Army service can be much more than wearing of uniform
May 14, 2009
- I am so blessed to be part of a community in which I don't have to sell the Army because the community is such a strong supporter.
- (Geren) has been instrumental in transforming the Army from a foreign-based Cold War kind of Army into what it is today.
- This job is a labor of the heart.
- The military is a profession of Americans who are very noble and selfless in character, and I am very proud to be associated with that."
In local protocol arenas, Huntsville's John Rogers holds the rank of a three-star general.
He is also considered a personal representative of the Secretary of the Army.
Yet, Rogers doesn't spend his days wearing an officer's uniform. Although he is a retired colonel, Rogers often dons civilian dress for local Army ceremonies and events.
Since May 2003, Rogers, a Vietnam veteran, has served in the volunteer position as a civilian aide to the Secretary of the Army, or CASA. He represents the interests of the Army in north Alabama, promotes good relations between the Army and the local community, and uses his experience in weapons technology and air defense missile systems modernization to the benefit of Redstone Arsenal.
In late April, Rogers agreed to represent north Alabama as a CASA volunteer for another two-year team. He also recently attended the annual CASA conference in San Antonio.
"It was probably the best meeting that we've had," Rogers said. "We had visits to Army headquarters (at Fort Sam Houston, Texas) and to Brooke Army Medical Center. We had a day trip to Fort Hood, Texas. We were able to witness a Purple Heart ceremony and a brigade deployment to Iraq. And we had a very active and engaging time with the secretary himself."
The CASAs discussed among themselves and with Secretary of the Army Pete Geren several key Army issues, including the rise of suicide among Soldiers, Army awards programs, impact of deployments on Army families, and the effects and progress of the Base Realignment and Closure Commission recommendations.
"I stay close to what is happening with BRAC in north Alabama," Rogers said. "The secretary is very interested in BRAC developments. I report to him on issues and activities associated with BRAC."
Rogers' military career included numerous command and staff positions and five years of Army command experience culminating with commander of the 11th Air Defense Artillery Brigade, a 2,500-person Army tactical air defense organization located at Fort Bliss, Texas. He retired in 1991, and continued his career in the air and missile defense industry with local defense contractors.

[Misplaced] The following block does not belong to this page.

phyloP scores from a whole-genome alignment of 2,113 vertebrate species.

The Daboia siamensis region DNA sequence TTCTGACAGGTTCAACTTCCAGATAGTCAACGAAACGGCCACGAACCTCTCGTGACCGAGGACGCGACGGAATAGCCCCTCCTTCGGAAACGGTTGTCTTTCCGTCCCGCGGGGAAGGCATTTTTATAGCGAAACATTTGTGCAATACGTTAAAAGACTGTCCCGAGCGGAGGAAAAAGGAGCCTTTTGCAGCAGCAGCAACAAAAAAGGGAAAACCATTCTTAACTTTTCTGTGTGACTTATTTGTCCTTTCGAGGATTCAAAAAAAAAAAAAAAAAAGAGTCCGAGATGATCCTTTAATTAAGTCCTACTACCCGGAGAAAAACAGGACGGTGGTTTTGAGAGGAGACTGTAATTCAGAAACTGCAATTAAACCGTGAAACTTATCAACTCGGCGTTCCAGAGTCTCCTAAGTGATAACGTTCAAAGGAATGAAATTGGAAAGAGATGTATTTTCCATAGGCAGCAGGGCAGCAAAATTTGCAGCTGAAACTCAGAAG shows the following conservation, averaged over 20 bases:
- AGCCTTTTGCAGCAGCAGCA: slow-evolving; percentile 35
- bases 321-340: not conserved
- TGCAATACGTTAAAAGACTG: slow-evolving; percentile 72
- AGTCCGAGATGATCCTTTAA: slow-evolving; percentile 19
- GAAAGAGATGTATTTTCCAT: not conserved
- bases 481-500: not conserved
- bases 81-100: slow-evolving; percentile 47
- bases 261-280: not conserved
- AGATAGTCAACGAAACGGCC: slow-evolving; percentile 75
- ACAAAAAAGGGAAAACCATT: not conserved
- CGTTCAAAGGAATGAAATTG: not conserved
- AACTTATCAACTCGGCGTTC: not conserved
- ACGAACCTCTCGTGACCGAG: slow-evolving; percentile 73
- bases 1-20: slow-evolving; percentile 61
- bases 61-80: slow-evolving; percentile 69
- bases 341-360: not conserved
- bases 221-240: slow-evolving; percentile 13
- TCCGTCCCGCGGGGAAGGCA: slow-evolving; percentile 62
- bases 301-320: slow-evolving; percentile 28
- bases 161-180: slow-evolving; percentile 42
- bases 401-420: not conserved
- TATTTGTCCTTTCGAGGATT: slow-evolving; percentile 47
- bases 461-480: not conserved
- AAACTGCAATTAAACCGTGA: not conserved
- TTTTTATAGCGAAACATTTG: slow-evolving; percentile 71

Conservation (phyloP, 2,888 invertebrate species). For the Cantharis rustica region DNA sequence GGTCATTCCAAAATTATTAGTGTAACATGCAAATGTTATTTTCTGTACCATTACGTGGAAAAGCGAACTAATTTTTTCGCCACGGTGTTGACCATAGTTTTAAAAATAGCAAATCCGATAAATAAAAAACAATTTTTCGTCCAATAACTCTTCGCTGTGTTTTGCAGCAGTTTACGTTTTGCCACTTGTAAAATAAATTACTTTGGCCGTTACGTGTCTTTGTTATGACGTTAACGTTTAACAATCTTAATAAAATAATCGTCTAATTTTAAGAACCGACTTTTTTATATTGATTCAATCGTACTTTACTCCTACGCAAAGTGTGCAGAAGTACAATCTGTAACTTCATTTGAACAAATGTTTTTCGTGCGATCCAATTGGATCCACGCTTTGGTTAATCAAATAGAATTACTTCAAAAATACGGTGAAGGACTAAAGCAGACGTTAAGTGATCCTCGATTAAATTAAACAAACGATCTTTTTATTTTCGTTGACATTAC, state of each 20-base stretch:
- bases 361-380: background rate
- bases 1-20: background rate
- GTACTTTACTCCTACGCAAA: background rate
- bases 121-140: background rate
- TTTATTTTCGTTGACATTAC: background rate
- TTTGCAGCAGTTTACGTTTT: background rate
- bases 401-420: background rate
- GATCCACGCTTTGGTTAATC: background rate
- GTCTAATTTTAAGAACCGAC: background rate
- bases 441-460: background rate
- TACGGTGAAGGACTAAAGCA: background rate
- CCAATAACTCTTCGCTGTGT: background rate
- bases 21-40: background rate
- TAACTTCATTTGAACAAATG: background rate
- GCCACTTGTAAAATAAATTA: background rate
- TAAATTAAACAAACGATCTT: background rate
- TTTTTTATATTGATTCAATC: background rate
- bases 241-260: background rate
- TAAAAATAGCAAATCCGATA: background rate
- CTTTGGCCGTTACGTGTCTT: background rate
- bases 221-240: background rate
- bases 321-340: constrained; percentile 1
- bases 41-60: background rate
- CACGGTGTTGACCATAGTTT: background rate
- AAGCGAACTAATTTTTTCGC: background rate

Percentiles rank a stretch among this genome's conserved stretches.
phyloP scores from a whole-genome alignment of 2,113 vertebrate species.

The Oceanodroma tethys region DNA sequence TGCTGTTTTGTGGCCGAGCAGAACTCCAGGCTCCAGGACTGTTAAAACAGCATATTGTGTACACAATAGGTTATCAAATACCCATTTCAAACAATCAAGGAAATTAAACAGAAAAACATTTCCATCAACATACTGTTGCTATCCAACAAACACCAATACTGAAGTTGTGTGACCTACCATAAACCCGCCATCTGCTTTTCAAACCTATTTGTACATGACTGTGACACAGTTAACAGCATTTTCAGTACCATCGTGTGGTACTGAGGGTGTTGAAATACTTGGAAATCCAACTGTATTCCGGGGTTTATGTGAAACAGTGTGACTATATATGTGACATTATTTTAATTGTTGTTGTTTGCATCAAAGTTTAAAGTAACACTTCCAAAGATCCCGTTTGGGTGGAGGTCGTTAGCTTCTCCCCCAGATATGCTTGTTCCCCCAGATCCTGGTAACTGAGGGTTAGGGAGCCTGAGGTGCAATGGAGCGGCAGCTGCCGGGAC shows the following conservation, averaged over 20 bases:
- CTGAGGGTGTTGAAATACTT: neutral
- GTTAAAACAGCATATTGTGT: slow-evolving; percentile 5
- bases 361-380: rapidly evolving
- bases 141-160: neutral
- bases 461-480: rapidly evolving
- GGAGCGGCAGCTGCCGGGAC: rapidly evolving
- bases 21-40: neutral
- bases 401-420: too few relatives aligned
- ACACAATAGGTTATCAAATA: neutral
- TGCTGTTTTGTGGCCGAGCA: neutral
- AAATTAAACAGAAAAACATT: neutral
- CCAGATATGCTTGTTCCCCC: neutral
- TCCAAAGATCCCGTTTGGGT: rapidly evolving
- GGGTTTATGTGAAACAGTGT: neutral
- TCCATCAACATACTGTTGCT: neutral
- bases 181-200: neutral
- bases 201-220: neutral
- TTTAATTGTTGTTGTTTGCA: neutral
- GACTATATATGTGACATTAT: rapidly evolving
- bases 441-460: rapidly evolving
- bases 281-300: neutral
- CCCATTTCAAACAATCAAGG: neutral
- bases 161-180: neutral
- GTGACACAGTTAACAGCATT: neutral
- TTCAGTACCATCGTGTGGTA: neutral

With 26 years of service, it was hard for Rogers to leave behind his Army association. His role as CASA keeps him close to the heartbeat of the Army.
"I like being a part of the CASA network because it keeps me involved with the Army. I like the information exchange that goes on between myself and the secretary's office, and that is beneficial to the local community. I like being a liaison between the community and the Army," Rogers said.
"I am so blessed to be part of a community in which I don't have to sell the Army because the community is such a strong supporter of the Army and Army activities."
Like other CASAs, Rogers is monitoring the developments in the search for a replacement for Geren, who has announced that he will leave the post sometime this summer.
"He has been one of the best secretaries," Rogers said. "He has been instrumental in transforming the Army from a foreign-based Cold War kind of Army into what it is today as a result of changes in Congress and 9/11. I'm awed with how much the Army has had to deal with while still getting the job done."
The Secretary of the Army has a vital role in a military unlike any other in the world.
"The military operates under civilian leadership," Rogers said. "It's the best model that mankind has ever had. The roles are set and the military operates at the command of the president. Whatever role the executive wants the military to have, then the military, in good conscience, has to execute that role and salute that role. Whatever the policy is, the military has to follow it."
Rogers was first asked about the possibility of serving in a functional role as a CASA.
"Originally, when Secretary of the Army Thomas White was serving, the proposal was to have a civilian aide for missile defense. If I had been appointed in that way, I would not only represent Alabama interests, but I would also have a functional mission for all missile defense," Rogers said. "At that time, there were issues in missile defense involving fielding and testing. It was proposed that as a civilian aide in north Alabama, that I would be an ombudsman for missile defense issues."